• The Core Principles And Values In Social Work

    2542 Words  | 11 Pages

    controversial which causes much debate and confusion. People generally define social work as what the profession means to the individual in terms of how they actually see the job description and the attributes one needs in order to do the job. There are many definitions of what social work entails. One definition which has been theorised is that of the International Association of Social Work and the international Federation of Social Workers reads below: “a profession which promotes social

  • Consider Systemic Issues in a Counselling Case Study.

    1982 Words  | 8 Pages

    surrounding fear and sadness. To begin, the essay will briefly outline John’s history and ongoing problems, before moving on to show how his problems can be seen from a systemic viewpoint. The essay shall then briefly explain the ways in which the counsellor would work with John, using the person-centred approach. Some CBT methods will be identified to enable John to view things from a different perspective and formulate some strategies that may help him overcome his fear and sadness issues. To conclude

  • Ecosystemic First-Oder Cybernetics and Second Order Cybernetics Principles

    26818 Words  | 108 Pages

    …………………………………………………………………………………………..…Kieran Vivian-Byrne Billy Hardy 3. A critical evaluation of the existential-phenomenological approach as a preferred model of psychotherapy and counselling………………….……………………………………………………Siobhan Scullion Abstract The essay discusses the existential-phenomenological approach to counselling as described by Ernesto Spinelli. I have chosen to explore ideas such as being, choice and concept of self that have particular resonance for me in the development of my practice as

  • The Humanistic Experience

    2650 Words  | 11 Pages

    Self-actualisation: the good life 7 The counsellor’s use of self 8 Strengths and limitation 9 Conclusion 9 References: 11 Bibliography 12 Introduction "When I look at the world I'm pessimistic, but when I look at people I am optimistic.” (Carol Rogers- Pioneer of humanistic approach) There are a number of unique and distinctive approaches to understanding human thought and behaviour. Each branch looks at issues and problems from a different perspective. A humanistic approach focuses on

  • Working in the Nursing Profession

    1629 Words  | 7 Pages

    HLTEN401B Work in the nursing profession 1. Discuss recent changes to nursing education. Nursing education has radically changed in our recent history, most notably in the last 40 years to accommodate the continually growing role of nurses and the ever increasing advances in medical science and technology. The College of Nursing (Australia) introduced the first diploma level basic nursing course in 1975. The categories of ‘first level nurse’ (registered nurse) and ‘second level nurse’ (enrolled

  • L2 End Of Life Care Study

    11429 Words  | 46 Pages

    experience of death and dying; familial views/perceptions; religion; culture; role and responsibilities; training and development. How the factors relating to views on death and dying can impact on practice: coping mechanisms; support structures; avoidance; inappropriate approaches/communication skills; competence; support/care needs not met; family and carers not included in service delivery. How attitudes of others may influence an individual’s choices around death and dying e.g.: limited choices/preferences;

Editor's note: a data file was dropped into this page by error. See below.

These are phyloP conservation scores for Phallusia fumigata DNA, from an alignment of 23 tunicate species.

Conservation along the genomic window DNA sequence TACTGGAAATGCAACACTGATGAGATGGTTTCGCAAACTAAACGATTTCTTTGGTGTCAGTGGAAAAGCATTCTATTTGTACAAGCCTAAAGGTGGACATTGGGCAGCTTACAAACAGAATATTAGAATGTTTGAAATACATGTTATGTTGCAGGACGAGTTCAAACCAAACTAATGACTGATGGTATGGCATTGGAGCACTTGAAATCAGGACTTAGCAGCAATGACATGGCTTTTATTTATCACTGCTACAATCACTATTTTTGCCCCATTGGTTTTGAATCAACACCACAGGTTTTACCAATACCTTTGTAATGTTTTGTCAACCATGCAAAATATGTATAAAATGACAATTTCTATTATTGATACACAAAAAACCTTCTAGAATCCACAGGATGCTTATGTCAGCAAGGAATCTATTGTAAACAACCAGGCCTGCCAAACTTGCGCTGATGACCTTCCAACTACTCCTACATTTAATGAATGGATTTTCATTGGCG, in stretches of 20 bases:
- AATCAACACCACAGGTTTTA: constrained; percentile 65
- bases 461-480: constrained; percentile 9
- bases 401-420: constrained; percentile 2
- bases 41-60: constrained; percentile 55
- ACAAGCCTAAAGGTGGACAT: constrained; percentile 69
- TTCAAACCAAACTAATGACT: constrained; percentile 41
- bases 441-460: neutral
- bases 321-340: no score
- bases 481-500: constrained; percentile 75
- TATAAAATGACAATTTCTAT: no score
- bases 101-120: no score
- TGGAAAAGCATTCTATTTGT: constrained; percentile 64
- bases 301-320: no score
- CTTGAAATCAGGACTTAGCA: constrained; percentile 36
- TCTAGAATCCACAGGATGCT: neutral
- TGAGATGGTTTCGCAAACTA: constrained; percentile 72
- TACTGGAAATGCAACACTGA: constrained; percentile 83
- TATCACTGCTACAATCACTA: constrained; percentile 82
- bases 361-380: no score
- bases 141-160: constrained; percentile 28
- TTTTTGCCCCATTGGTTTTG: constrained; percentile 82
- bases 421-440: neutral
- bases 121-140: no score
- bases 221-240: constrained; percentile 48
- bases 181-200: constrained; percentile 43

• Solution Focused Therapy

    7453 Words  | 30 Pages

    Counselling Psychology Quarterly, June 2006; 19(2): 189–203 THEORY AND PRACTICE Applying the principles and techniques of solution-focused therapy to career counselling REBECCA BURWELL & CHARLES P. CHEN University of Toronto, Ontario, Canada Abstract Career counselling aims to help clients become more effective agents in solving problems in their vocational aspects of life. To achieve this goal, theorists and practitioners are called upon to form useful helping approaches that can help

  • Aipc's Five Therapies Ebook Analysis

    14115 Words  | 57 Pages

    Introduction Behaviour Therapy Cognitive Behaviour Therapy Person-Centred Therapy Solution-Focused Therapy Gestalt Therapy 01 11 24 32 40 Resources (Highly Recommended) Downloads _________________ 50 50 Introduction Most approaches in counselling and other disciplines (e.g. coaching) are influenced by five mainstream therapies: behaviour, cognitive behaviour, person-centred,

  • Case Study Analysis - Career Counselling

    4323 Words  | 18 Pages

    approach. Alex, a 44 year old bi-racial male is introduced, and it is identified why the narrative approach will be considered in his scenario. The importance of the client counselor relationship is also examined, with consideration of the necessary skills of the counselor, and the importance of the

  • Why Is The Initial Consultation So Important? What

    1007 Words  | 5 Pages

    Why is the initial consultation so important? What factors will an ethical therapist cover at this time? The initial consultation may well be the most crucial aspect of all therapies. Everything from the interpersonal dynamic to the eventual success of the intervention has a basis in this first meeting between the client and the therapist. In seeing a client for the first time , some hypnotherapists offer a free consultation usually lasting 15 to 30 minutes to get to know the client, You will